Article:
"To Grandmother's house we go" has a whole different meaning when a grandchild wets
the bed, especially on extended visits during the holidays. And no one knows this
more than Debbie Wolfe and her five-year-old son, Cole.
"I started by buying the GoodNites® [Underpants], which I have to say are about
the best thing, and I wish they had these when I was younger," says Wolfe, who,
along with her husband, also wet the bed as a child. "This was OK, but if Cole stayed
with the grandparents and we forgot them, he would have an accident."
According to the American Academy of Child and Adolescent Psychiatry, approximately
15 percent of children wet the bed after age 3, and bedwetting typically stops by
puberty. Though bedwetting is so common among children, the situation is sometimes
one that grandparents find difficult to understand. They may believe bedwetting
is a serious medical problem or that the parents should be doing something more
to stop it. But with a little communication, a child's grandparents can lend their
help and, most importantly, support.
"Communication between the parents and grandparents is very important," says Amy
Goyer, coordinator of the AARP's Grandparent Information Center. "It can help to
show the grandparents information or printed material about bedwetting to help them
understand. This can be very effective because grandparents tend to respect information
Goyer says parents of bedwetters often confuse their own parents' sincerity with
interference, which can cause unnecessary friction between the two groups. She stresses
open conversation and education as avenues to avoid conflict.
"Don't just assume that the grandparents don't understand," she says. "Most likely
they are showing so much concern because they love their grandchild. They usually
just don't meddle to meddle. Parents (of bedwetters) should take a patient approach
to discussing the topic with their parents and exchange information that they all
may have learned about bedwetting."
Grandparents often have more free time to research the topic on the Internet or
at the library, Goyer notes. She suggests using their willingness to help instead
of feeling as if they are trying to take over the situation. "Grandparents can be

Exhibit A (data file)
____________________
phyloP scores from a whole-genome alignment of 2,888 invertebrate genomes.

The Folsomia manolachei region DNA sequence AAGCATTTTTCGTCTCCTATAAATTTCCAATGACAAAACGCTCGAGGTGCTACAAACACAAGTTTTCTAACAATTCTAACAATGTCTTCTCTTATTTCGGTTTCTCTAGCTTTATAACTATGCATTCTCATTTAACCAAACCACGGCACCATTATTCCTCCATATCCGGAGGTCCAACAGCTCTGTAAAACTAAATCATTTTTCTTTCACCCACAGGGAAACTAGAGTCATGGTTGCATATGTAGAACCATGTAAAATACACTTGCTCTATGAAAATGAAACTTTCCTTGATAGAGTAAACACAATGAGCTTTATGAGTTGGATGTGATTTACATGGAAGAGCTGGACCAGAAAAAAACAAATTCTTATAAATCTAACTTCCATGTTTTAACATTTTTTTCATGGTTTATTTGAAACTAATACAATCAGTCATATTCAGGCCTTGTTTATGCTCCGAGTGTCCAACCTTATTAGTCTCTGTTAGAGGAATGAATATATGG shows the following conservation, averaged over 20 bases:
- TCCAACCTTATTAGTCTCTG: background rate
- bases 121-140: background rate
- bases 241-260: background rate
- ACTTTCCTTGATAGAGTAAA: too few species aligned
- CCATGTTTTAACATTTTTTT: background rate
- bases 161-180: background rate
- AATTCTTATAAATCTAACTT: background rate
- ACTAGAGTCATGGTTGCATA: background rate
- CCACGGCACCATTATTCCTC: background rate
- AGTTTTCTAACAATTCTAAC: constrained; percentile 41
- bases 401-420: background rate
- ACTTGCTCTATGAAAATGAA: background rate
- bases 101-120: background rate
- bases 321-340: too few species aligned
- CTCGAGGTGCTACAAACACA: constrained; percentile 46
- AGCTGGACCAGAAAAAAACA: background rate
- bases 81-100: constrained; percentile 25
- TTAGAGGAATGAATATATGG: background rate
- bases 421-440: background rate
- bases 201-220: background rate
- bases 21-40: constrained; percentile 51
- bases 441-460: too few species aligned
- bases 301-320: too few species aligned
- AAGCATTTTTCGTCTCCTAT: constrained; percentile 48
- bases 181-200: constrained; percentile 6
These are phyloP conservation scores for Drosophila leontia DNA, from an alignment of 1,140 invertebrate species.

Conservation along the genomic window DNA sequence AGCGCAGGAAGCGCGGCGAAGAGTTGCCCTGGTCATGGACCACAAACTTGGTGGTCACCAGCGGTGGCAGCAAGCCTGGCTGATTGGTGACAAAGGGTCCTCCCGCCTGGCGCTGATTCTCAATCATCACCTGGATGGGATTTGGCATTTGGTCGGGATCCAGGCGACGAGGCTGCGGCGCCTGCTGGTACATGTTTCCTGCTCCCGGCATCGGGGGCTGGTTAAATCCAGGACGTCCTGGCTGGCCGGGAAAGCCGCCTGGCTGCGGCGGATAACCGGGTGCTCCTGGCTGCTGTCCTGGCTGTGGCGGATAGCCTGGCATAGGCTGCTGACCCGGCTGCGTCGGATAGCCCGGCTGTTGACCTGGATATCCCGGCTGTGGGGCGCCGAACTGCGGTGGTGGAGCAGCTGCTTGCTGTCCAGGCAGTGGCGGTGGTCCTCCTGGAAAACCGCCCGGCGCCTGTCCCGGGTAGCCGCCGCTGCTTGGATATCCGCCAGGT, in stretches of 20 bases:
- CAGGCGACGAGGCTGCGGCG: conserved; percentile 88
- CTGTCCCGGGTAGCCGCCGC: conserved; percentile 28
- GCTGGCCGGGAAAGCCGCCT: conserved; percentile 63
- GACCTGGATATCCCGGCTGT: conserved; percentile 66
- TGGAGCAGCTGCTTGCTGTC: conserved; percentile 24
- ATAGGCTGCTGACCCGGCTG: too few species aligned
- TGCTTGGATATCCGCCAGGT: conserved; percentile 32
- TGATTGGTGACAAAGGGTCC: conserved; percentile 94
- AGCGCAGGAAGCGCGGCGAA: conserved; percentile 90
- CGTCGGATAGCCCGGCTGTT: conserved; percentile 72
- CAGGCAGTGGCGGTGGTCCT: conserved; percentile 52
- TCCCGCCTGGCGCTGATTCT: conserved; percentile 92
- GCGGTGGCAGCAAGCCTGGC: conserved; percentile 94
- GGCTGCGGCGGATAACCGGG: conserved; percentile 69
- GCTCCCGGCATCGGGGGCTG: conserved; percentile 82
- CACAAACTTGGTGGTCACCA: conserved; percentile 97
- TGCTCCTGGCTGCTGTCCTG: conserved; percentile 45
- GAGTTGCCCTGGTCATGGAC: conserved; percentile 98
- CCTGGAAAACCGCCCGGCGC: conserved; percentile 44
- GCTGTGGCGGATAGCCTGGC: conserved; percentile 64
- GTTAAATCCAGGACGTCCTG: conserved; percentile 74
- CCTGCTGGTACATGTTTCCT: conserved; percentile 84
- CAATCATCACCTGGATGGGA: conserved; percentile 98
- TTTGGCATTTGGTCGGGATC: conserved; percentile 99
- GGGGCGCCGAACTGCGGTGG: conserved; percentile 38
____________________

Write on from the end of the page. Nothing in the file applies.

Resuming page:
very helpful," she says. "However, they should know to pass on the information they
have found and let go. Allow the parents to take control and handle things."
GoodNites® a Good Start
As a former bedwetter, Wolfe understands her son's experience with bedwetting. "I
remember the way I would feel when I was going to stay overnight somewhere, fearing
that going to sleep was going to be an embarrassment," she says. "I decided that
I was going to try anything to help my son stop (wetting)."
At home, Wolfe and her son have devised a successful system that incorporates GoodNites®
[Underpants] and nightly wake-ups to prevent accidents. "It got to the point that
he actually would get up in the early morning, change his underwear and put a towel
on his bed so he didn't have to wake me," she says. "This was a lot to do with him
only being 4 at the time, so I finally started getting him up two or more times
This has proved successful for Wolfe. "As long as I do this, he stays dry overnight,"
she says. "He is getting heavier and harder to carry, but it is worth it to have
him tell me in the morning, ‘Mommy, I didn't pee the bed today!' He is so proud
to tell me this. He never remembers that I get him up, so I really don't make that
an issue. I just let him know how proud I am that he stayed dry the whole night."
Home for the Holidays
Wolfe takes special precautions for overnighters at Cole's grandparents' house.
"When Cole is staying with my parents, I just make sure to have my mom stop his
drinks at about 7 p.m. and then make sure he goes to the bathroom before bed," she
says. "I do tell my mom to wake him in the middle of the night to go to the bathroom
just to be sure he doesn't have an accident. This has been working so well that
there are days we can even skip taking him during his sleep and he is accident-free
by the morning."
Success stories like Wolfe's can be difficult to achieve during seasonal travel.
To make the situation less stressful for all involved, Goyer suggests pre-visit
consultations with grandparents or family to make arrangements.
"First of all, preparation ahead of time is important," she says. "Don't wait until
you show up on the grandparents' doorstep to talk about it. Send them some information
about bedwetting if they aren't already familiar, and show them that this is the
way you are handling it. If you don't talk about it first, then Grandma will be
changing the child's bed sheets in the morning and she will most likely become concerned.
Always communicate ahead of time and discuss the bedwetting at length before the
Good advice before heading "over the river and through the wood" this holiday season.